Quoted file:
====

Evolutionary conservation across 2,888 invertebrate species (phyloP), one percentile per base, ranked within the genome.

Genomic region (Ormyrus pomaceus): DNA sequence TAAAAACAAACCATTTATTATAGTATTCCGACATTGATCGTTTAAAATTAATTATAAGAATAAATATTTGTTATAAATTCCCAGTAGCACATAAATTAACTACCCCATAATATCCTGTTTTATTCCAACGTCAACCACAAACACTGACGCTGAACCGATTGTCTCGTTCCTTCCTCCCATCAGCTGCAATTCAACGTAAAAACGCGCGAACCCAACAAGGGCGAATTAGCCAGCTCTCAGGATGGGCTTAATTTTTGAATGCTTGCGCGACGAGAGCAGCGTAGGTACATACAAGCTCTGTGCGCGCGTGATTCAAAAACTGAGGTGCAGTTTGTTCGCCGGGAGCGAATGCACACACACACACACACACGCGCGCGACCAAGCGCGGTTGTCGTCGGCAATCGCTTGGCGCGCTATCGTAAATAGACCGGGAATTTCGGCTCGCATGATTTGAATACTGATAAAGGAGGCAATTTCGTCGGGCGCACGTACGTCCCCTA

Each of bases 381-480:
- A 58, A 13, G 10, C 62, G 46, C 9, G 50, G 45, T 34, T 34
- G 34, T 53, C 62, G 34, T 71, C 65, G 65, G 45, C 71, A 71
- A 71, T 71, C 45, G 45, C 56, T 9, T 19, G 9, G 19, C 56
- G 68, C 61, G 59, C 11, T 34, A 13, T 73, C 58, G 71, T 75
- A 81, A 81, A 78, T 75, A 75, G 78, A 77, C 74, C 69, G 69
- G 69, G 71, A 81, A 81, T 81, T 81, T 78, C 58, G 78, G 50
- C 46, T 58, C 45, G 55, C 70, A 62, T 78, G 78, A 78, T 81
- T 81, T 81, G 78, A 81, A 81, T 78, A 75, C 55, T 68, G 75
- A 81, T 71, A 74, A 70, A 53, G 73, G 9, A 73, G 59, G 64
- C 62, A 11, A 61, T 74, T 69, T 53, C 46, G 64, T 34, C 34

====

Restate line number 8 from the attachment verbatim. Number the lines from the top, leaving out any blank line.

- A 81, A 81, A 78, T 75, A 75, G 78, A 77, C 74, C 69, G 69